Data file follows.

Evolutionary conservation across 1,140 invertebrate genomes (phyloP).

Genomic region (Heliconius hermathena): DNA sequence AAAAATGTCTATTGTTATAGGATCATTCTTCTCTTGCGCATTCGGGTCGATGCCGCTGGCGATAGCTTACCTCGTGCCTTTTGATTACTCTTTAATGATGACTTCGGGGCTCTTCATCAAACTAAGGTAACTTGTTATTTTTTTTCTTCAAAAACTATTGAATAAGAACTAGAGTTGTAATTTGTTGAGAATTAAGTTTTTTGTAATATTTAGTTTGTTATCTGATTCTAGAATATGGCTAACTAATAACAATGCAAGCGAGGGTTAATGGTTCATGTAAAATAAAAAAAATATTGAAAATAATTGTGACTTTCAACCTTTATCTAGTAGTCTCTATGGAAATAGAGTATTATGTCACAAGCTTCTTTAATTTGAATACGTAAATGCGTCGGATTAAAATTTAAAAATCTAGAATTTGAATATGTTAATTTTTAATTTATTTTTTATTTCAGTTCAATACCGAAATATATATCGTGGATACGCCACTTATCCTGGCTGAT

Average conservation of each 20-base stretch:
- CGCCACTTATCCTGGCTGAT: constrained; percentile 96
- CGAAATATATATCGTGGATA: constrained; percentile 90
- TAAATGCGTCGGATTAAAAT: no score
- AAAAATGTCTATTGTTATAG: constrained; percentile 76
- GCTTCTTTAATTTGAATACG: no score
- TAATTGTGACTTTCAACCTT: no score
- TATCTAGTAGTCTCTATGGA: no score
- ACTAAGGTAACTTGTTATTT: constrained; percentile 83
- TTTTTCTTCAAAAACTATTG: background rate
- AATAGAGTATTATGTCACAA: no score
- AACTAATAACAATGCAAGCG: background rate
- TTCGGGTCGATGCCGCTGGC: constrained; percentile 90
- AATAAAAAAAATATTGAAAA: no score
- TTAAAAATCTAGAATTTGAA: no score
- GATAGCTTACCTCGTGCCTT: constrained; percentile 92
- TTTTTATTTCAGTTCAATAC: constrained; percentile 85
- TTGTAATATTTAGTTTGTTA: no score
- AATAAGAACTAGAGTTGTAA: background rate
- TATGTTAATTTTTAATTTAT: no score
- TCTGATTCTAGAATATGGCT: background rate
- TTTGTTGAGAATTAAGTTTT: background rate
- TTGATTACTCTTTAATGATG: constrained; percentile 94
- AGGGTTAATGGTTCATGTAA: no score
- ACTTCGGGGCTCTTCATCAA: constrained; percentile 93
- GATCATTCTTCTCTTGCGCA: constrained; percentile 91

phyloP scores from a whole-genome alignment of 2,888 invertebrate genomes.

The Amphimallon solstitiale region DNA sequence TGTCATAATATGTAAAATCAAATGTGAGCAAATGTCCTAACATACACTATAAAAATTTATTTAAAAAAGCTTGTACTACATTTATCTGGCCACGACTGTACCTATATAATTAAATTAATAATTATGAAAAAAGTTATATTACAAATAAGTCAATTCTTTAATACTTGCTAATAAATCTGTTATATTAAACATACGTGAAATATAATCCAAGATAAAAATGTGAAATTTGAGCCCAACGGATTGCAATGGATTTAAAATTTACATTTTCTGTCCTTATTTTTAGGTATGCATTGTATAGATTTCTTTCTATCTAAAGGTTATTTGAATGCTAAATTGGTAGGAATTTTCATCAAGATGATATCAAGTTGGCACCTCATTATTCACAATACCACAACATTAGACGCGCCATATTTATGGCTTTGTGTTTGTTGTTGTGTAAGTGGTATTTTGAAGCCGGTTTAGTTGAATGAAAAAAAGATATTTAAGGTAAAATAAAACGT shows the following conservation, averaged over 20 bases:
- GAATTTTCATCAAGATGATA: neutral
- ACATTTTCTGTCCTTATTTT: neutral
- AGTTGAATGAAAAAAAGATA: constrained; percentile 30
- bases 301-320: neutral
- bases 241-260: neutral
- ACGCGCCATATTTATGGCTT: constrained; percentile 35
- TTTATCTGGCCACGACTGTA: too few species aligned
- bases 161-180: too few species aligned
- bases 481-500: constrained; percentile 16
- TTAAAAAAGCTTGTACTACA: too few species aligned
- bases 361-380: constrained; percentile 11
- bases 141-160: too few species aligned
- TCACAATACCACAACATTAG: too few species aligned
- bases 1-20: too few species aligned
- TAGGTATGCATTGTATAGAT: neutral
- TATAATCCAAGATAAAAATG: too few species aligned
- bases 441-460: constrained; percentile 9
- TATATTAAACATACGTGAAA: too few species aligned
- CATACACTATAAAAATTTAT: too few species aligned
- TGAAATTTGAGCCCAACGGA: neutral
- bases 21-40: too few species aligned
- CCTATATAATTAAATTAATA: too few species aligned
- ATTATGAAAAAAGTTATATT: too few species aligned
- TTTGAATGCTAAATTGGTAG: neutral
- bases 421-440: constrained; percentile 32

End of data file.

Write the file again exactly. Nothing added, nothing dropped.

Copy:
Evolutionary conservation across 1,140 invertebrate genomes (phyloP).

Genomic region (Heliconius hermathena): DNA sequence AAAAATGTCTATTGTTATAGGATCATTCTTCTCTTGCGCATTCGGGTCGATGCCGCTGGCGATAGCTTACCTCGTGCCTTTTGATTACTCTTTAATGATGACTTCGGGGCTCTTCATCAAACTAAGGTAACTTGTTATTTTTTTTCTTCAAAAACTATTGAATAAGAACTAGAGTTGTAATTTGTTGAGAATTAAGTTTTTTGTAATATTTAGTTTGTTATCTGATTCTAGAATATGGCTAACTAATAACAATGCAAGCGAGGGTTAATGGTTCATGTAAAATAAAAAAAATATTGAAAATAATTGTGACTTTCAACCTTTATCTAGTAGTCTCTATGGAAATAGAGTATTATGTCACAAGCTTCTTTAATTTGAATACGTAAATGCGTCGGATTAAAATTTAAAAATCTAGAATTTGAATATGTTAATTTTTAATTTATTTTTTATTTCAGTTCAATACCGAAATATATATCGTGGATACGCCACTTATCCTGGCTGAT

Average conservation of each 20-base stretch:
- CGCCACTTATCCTGGCTGAT: constrained; percentile 96
- CGAAATATATATCGTGGATA: constrained; percentile 90
- TAAATGCGTCGGATTAAAAT: no score
- AAAAATGTCTATTGTTATAG: constrained; percentile 76
- GCTTCTTTAATTTGAATACG: no score
- TAATTGTGACTTTCAACCTT: no score
- TATCTAGTAGTCTCTATGGA: no score
- ACTAAGGTAACTTGTTATTT: constrained; percentile 83
- TTTTTCTTCAAAAACTATTG: background rate
- AATAGAGTATTATGTCACAA: no score
- AACTAATAACAATGCAAGCG: background rate
- TTCGGGTCGATGCCGCTGGC: constrained; percentile 90
- AATAAAAAAAATATTGAAAA: no score
- TTAAAAATCTAGAATTTGAA: no score
- GATAGCTTACCTCGTGCCTT: constrained; percentile 92
- TTTTTATTTCAGTTCAATAC: constrained; percentile 85
- TTGTAATATTTAGTTTGTTA: no score
- AATAAGAACTAGAGTTGTAA: background rate
- TATGTTAATTTTTAATTTAT: no score
- TCTGATTCTAGAATATGGCT: background rate
- TTTGTTGAGAATTAAGTTTT: background rate
- TTGATTACTCTTTAATGATG: constrained; percentile 94
- AGGGTTAATGGTTCATGTAA: no score
- ACTTCGGGGCTCTTCATCAA: constrained; percentile 93
- GATCATTCTTCTCTTGCGCA: constrained; percentile 91

phyloP scores from a whole-genome alignment of 2,888 invertebrate genomes.

The Amphimallon solstitiale region DNA sequence TGTCATAATATGTAAAATCAAATGTGAGCAAATGTCCTAACATACACTATAAAAATTTATTTAAAAAAGCTTGTACTACATTTATCTGGCCACGACTGTACCTATATAATTAAATTAATAATTATGAAAAAAGTTATATTACAAATAAGTCAATTCTTTAATACTTGCTAATAAATCTGTTATATTAAACATACGTGAAATATAATCCAAGATAAAAATGTGAAATTTGAGCCCAACGGATTGCAATGGATTTAAAATTTACATTTTCTGTCCTTATTTTTAGGTATGCATTGTATAGATTTCTTTCTATCTAAAGGTTATTTGAATGCTAAATTGGTAGGAATTTTCATCAAGATGATATCAAGTTGGCACCTCATTATTCACAATACCACAACATTAGACGCGCCATATTTATGGCTTTGTGTTTGTTGTTGTGTAAGTGGTATTTTGAAGCCGGTTTAGTTGAATGAAAAAAAGATATTTAAGGTAAAATAAAACGT shows the following conservation, averaged over 20 bases:
- GAATTTTCATCAAGATGATA: neutral
- ACATTTTCTGTCCTTATTTT: neutral
- AGTTGAATGAAAAAAAGATA: constrained; percentile 30
- bases 301-320: neutral
- bases 241-260: neutral
- ACGCGCCATATTTATGGCTT: constrained; percentile 35
- TTTATCTGGCCACGACTGTA: too few species aligned
- bases 161-180: too few species aligned
- bases 481-500: constrained; percentile 16
- TTAAAAAAGCTTGTACTACA: too few species aligned
- bases 361-380: constrained; percentile 11
- bases 141-160: too few species aligned
- TCACAATACCACAACATTAG: too few species aligned
- bases 1-20: too few species aligned
- TAGGTATGCATTGTATAGAT: neutral
- TATAATCCAAGATAAAAATG: too few species aligned
- bases 441-460: constrained; percentile 9
- TATATTAAACATACGTGAAA: too few species aligned
- CATACACTATAAAAATTTAT: too few species aligned
- TGAAATTTGAGCCCAACGGA: neutral
- bases 21-40: too few species aligned
- CCTATATAATTAAATTAATA: too few species aligned
- ATTATGAAAAAAGTTATATT: too few species aligned
- TTTGAATGCTAAATTGGTAG: neutral
- bases 421-440: constrained; percentile 32